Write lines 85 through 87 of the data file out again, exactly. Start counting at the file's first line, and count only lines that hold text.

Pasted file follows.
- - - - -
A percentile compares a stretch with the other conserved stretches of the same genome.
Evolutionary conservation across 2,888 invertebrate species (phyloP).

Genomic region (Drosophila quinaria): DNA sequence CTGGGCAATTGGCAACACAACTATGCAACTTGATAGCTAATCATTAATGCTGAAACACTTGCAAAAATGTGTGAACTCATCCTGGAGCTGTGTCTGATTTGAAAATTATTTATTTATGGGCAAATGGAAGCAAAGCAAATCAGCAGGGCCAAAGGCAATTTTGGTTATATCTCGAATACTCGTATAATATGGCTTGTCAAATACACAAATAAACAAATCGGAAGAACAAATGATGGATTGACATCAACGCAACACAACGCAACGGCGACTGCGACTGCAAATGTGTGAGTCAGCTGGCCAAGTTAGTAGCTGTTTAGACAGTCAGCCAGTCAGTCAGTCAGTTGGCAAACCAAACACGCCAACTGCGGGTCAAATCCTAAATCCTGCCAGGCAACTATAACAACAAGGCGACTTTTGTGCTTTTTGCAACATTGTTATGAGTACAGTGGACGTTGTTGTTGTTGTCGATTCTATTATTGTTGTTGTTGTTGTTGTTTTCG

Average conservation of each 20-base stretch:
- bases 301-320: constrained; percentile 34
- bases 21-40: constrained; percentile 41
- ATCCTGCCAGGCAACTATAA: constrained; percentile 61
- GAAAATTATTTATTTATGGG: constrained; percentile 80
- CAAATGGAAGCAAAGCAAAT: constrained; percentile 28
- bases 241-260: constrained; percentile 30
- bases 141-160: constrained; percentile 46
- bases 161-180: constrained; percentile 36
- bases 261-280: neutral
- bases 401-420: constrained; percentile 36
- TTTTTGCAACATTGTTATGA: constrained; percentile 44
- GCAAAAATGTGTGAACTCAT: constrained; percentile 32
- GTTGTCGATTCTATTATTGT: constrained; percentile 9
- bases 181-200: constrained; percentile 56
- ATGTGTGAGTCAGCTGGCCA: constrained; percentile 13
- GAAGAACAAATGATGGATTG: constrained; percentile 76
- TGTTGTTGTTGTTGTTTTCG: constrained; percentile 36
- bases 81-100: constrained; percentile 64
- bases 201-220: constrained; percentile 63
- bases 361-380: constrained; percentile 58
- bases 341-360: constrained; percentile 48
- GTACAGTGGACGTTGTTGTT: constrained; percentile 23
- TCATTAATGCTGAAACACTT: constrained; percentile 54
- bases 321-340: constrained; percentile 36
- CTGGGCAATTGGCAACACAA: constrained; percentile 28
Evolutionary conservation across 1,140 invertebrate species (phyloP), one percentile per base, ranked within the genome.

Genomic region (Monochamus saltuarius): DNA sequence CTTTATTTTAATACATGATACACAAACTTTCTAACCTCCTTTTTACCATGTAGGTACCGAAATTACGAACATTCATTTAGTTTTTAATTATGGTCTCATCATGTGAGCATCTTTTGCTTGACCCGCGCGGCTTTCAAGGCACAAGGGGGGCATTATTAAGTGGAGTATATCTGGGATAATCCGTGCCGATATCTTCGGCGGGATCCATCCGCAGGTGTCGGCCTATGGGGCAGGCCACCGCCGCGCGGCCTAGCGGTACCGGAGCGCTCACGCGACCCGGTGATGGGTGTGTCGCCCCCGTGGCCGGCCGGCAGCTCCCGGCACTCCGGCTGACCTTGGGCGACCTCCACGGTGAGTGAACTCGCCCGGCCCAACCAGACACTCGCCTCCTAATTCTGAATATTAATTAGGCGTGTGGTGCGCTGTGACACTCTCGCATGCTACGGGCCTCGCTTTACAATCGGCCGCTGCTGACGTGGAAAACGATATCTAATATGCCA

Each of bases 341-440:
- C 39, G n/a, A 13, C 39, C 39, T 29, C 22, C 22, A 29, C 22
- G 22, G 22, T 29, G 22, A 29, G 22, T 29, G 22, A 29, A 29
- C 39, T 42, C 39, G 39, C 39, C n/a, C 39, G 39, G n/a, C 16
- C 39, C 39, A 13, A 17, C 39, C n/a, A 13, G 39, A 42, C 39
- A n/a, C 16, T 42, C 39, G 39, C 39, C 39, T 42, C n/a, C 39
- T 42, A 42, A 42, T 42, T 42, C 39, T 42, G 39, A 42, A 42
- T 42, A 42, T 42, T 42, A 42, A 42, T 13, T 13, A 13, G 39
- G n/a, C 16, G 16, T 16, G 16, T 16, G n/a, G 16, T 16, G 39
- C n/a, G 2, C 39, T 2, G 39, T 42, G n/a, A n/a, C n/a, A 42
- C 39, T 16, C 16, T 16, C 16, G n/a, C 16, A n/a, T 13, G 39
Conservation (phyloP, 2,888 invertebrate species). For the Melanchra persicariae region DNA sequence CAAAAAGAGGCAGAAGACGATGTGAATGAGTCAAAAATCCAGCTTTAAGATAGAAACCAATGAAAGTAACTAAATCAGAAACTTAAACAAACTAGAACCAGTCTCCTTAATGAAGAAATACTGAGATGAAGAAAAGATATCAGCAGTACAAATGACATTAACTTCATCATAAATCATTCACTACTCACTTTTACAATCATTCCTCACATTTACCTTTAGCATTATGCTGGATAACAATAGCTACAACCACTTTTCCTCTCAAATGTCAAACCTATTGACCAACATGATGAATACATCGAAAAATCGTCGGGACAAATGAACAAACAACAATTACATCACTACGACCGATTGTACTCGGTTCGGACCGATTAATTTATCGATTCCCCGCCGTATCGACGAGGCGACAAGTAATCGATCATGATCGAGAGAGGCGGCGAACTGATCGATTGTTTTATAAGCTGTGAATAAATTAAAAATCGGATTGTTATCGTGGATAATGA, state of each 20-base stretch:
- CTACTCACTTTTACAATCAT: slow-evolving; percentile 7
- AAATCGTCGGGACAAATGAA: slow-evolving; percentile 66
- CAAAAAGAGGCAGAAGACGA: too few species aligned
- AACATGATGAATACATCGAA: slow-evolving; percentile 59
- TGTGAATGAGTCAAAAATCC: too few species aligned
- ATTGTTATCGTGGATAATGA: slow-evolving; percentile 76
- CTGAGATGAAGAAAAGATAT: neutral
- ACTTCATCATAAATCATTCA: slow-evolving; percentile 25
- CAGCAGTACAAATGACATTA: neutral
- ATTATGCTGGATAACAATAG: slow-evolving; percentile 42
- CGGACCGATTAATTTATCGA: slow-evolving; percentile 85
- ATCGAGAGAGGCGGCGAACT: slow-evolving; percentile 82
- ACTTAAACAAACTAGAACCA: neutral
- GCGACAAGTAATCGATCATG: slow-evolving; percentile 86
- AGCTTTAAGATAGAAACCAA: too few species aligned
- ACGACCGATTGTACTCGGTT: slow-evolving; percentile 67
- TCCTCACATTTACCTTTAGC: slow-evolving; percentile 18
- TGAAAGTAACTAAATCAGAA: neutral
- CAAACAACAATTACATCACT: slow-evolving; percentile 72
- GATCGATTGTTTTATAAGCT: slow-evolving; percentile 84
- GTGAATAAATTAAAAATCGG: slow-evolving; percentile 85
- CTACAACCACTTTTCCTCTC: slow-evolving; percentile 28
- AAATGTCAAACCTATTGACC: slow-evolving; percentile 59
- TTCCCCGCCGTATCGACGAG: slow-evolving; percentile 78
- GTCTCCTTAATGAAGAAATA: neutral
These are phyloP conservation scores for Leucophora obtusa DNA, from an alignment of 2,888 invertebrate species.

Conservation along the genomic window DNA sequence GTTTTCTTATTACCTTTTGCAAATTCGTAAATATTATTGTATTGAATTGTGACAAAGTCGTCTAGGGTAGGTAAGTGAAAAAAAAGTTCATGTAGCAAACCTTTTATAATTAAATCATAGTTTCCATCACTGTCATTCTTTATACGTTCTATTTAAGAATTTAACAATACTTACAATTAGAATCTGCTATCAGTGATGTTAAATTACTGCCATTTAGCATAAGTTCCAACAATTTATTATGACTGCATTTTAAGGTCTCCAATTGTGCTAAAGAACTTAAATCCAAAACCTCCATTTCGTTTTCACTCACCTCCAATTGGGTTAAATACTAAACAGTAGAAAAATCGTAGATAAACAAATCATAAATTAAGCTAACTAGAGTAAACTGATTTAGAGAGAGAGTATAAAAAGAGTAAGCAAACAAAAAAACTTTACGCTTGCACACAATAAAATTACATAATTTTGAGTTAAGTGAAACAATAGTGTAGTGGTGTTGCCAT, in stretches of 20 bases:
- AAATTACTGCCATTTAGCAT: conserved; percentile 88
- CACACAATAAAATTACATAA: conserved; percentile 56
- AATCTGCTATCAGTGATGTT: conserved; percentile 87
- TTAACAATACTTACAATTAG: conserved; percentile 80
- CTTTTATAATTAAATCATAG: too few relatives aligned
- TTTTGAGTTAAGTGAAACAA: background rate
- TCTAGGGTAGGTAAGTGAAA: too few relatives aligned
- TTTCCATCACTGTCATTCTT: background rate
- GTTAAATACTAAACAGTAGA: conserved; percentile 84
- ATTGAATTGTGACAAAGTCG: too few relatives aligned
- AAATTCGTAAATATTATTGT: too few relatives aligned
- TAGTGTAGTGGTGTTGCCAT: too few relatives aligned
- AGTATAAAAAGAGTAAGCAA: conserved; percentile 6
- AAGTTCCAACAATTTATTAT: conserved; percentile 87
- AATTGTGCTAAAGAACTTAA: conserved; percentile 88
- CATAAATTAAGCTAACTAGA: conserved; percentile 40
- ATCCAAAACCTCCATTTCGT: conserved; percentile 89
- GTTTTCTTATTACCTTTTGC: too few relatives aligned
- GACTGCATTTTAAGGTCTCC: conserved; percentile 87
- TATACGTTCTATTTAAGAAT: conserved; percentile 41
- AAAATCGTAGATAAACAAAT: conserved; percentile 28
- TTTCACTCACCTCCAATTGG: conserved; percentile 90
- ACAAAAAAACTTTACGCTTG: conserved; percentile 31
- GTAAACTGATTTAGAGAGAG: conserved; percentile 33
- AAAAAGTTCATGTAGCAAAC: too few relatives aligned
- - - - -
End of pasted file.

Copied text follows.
- AATTGTGCTAAAGAACTTAA: conserved; percentile 88
- CATAAATTAAGCTAACTAGA: conserved; percentile 40
- ATCCAAAACCTCCATTTCGT: conserved; percentile 89